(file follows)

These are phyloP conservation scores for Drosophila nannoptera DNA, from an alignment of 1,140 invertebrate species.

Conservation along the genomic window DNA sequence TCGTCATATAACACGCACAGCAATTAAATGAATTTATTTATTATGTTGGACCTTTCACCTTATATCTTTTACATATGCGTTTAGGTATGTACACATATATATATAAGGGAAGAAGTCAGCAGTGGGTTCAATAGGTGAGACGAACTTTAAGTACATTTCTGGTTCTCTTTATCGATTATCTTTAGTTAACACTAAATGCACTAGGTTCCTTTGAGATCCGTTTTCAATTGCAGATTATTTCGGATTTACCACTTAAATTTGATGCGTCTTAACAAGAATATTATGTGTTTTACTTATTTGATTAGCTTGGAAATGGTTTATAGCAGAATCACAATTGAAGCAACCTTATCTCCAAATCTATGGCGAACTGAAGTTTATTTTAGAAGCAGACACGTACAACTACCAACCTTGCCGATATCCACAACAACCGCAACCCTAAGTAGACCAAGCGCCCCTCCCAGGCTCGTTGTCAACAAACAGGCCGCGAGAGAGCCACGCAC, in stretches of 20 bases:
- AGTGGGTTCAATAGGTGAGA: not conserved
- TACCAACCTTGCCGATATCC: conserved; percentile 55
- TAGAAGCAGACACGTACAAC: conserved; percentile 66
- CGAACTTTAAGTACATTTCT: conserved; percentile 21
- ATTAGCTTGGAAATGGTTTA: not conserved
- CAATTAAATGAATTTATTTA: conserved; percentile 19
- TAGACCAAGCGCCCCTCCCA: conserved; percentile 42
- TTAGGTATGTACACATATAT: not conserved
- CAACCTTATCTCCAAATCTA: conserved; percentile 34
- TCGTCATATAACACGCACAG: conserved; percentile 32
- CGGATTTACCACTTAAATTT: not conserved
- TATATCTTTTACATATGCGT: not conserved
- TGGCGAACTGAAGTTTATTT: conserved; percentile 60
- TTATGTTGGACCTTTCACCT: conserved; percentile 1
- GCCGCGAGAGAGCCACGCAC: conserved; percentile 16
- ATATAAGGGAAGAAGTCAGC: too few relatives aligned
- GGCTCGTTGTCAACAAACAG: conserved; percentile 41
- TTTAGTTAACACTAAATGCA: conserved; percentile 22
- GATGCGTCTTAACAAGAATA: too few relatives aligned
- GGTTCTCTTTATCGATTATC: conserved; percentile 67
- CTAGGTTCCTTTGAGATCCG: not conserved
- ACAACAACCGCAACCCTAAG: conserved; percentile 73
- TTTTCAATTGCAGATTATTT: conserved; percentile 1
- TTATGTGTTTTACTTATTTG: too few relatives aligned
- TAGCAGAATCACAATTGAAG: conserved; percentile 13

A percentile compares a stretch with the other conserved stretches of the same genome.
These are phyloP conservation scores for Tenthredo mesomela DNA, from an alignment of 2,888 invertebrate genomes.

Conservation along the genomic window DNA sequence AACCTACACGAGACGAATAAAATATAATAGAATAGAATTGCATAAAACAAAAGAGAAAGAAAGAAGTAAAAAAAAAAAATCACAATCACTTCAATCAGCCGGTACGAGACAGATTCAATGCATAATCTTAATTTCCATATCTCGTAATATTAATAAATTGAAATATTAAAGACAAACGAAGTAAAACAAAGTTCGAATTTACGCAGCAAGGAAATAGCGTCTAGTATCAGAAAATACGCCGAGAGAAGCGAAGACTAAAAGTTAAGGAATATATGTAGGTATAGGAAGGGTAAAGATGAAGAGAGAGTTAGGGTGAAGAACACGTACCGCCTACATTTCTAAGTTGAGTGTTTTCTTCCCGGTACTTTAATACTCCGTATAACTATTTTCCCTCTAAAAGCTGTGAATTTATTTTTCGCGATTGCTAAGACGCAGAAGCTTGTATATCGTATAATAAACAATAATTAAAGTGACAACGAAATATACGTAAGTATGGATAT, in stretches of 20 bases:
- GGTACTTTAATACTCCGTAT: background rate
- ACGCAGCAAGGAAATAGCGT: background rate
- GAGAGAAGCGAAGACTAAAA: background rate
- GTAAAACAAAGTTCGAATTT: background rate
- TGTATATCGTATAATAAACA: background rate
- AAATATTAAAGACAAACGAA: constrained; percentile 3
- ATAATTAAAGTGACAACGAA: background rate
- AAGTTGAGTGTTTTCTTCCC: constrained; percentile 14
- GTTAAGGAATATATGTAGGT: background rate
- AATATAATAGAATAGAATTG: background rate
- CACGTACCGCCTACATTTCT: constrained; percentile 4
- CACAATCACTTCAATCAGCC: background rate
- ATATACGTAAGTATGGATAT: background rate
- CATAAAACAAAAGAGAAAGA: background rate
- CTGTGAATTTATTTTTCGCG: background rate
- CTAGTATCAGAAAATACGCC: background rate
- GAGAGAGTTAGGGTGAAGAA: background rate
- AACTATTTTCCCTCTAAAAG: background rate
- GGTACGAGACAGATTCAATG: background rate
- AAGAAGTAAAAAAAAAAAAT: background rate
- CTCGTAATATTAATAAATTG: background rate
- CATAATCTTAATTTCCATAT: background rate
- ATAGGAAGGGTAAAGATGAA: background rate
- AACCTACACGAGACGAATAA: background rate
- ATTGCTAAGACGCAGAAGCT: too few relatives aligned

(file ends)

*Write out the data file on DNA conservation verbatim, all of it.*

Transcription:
These are phyloP conservation scores for Drosophila nannoptera DNA, from an alignment of 1,140 invertebrate species.

Conservation along the genomic window DNA sequence TCGTCATATAACACGCACAGCAATTAAATGAATTTATTTATTATGTTGGACCTTTCACCTTATATCTTTTACATATGCGTTTAGGTATGTACACATATATATATAAGGGAAGAAGTCAGCAGTGGGTTCAATAGGTGAGACGAACTTTAAGTACATTTCTGGTTCTCTTTATCGATTATCTTTAGTTAACACTAAATGCACTAGGTTCCTTTGAGATCCGTTTTCAATTGCAGATTATTTCGGATTTACCACTTAAATTTGATGCGTCTTAACAAGAATATTATGTGTTTTACTTATTTGATTAGCTTGGAAATGGTTTATAGCAGAATCACAATTGAAGCAACCTTATCTCCAAATCTATGGCGAACTGAAGTTTATTTTAGAAGCAGACACGTACAACTACCAACCTTGCCGATATCCACAACAACCGCAACCCTAAGTAGACCAAGCGCCCCTCCCAGGCTCGTTGTCAACAAACAGGCCGCGAGAGAGCCACGCAC, in stretches of 20 bases:
- AGTGGGTTCAATAGGTGAGA: not conserved
- TACCAACCTTGCCGATATCC: conserved; percentile 55
- TAGAAGCAGACACGTACAAC: conserved; percentile 66
- CGAACTTTAAGTACATTTCT: conserved; percentile 21
- ATTAGCTTGGAAATGGTTTA: not conserved
- CAATTAAATGAATTTATTTA: conserved; percentile 19
- TAGACCAAGCGCCCCTCCCA: conserved; percentile 42
- TTAGGTATGTACACATATAT: not conserved
- CAACCTTATCTCCAAATCTA: conserved; percentile 34
- TCGTCATATAACACGCACAG: conserved; percentile 32
- CGGATTTACCACTTAAATTT: not conserved
- TATATCTTTTACATATGCGT: not conserved
- TGGCGAACTGAAGTTTATTT: conserved; percentile 60
- TTATGTTGGACCTTTCACCT: conserved; percentile 1
- GCCGCGAGAGAGCCACGCAC: conserved; percentile 16
- ATATAAGGGAAGAAGTCAGC: too few relatives aligned
- GGCTCGTTGTCAACAAACAG: conserved; percentile 41
- TTTAGTTAACACTAAATGCA: conserved; percentile 22
- GATGCGTCTTAACAAGAATA: too few relatives aligned
- GGTTCTCTTTATCGATTATC: conserved; percentile 67
- CTAGGTTCCTTTGAGATCCG: not conserved
- ACAACAACCGCAACCCTAAG: conserved; percentile 73
- TTTTCAATTGCAGATTATTT: conserved; percentile 1
- TTATGTGTTTTACTTATTTG: too few relatives aligned
- TAGCAGAATCACAATTGAAG: conserved; percentile 13

A percentile compares a stretch with the other conserved stretches of the same genome.
These are phyloP conservation scores for Tenthredo mesomela DNA, from an alignment of 2,888 invertebrate genomes.

Conservation along the genomic window DNA sequence AACCTACACGAGACGAATAAAATATAATAGAATAGAATTGCATAAAACAAAAGAGAAAGAAAGAAGTAAAAAAAAAAAATCACAATCACTTCAATCAGCCGGTACGAGACAGATTCAATGCATAATCTTAATTTCCATATCTCGTAATATTAATAAATTGAAATATTAAAGACAAACGAAGTAAAACAAAGTTCGAATTTACGCAGCAAGGAAATAGCGTCTAGTATCAGAAAATACGCCGAGAGAAGCGAAGACTAAAAGTTAAGGAATATATGTAGGTATAGGAAGGGTAAAGATGAAGAGAGAGTTAGGGTGAAGAACACGTACCGCCTACATTTCTAAGTTGAGTGTTTTCTTCCCGGTACTTTAATACTCCGTATAACTATTTTCCCTCTAAAAGCTGTGAATTTATTTTTCGCGATTGCTAAGACGCAGAAGCTTGTATATCGTATAATAAACAATAATTAAAGTGACAACGAAATATACGTAAGTATGGATAT, in stretches of 20 bases:
- GGTACTTTAATACTCCGTAT: background rate
- ACGCAGCAAGGAAATAGCGT: background rate
- GAGAGAAGCGAAGACTAAAA: background rate
- GTAAAACAAAGTTCGAATTT: background rate
- TGTATATCGTATAATAAACA: background rate
- AAATATTAAAGACAAACGAA: constrained; percentile 3
- ATAATTAAAGTGACAACGAA: background rate
- AAGTTGAGTGTTTTCTTCCC: constrained; percentile 14
- GTTAAGGAATATATGTAGGT: background rate
- AATATAATAGAATAGAATTG: background rate
- CACGTACCGCCTACATTTCT: constrained; percentile 4
- CACAATCACTTCAATCAGCC: background rate
- ATATACGTAAGTATGGATAT: background rate
- CATAAAACAAAAGAGAAAGA: background rate
- CTGTGAATTTATTTTTCGCG: background rate
- CTAGTATCAGAAAATACGCC: background rate
- GAGAGAGTTAGGGTGAAGAA: background rate
- AACTATTTTCCCTCTAAAAG: background rate
- GGTACGAGACAGATTCAATG: background rate
- AAGAAGTAAAAAAAAAAAAT: background rate
- CTCGTAATATTAATAAATTG: background rate
- CATAATCTTAATTTCCATAT: background rate
- ATAGGAAGGGTAAAGATGAA: background rate
- AACCTACACGAGACGAATAA: background rate
- ATTGCTAAGACGCAGAAGCT: too few relatives aligned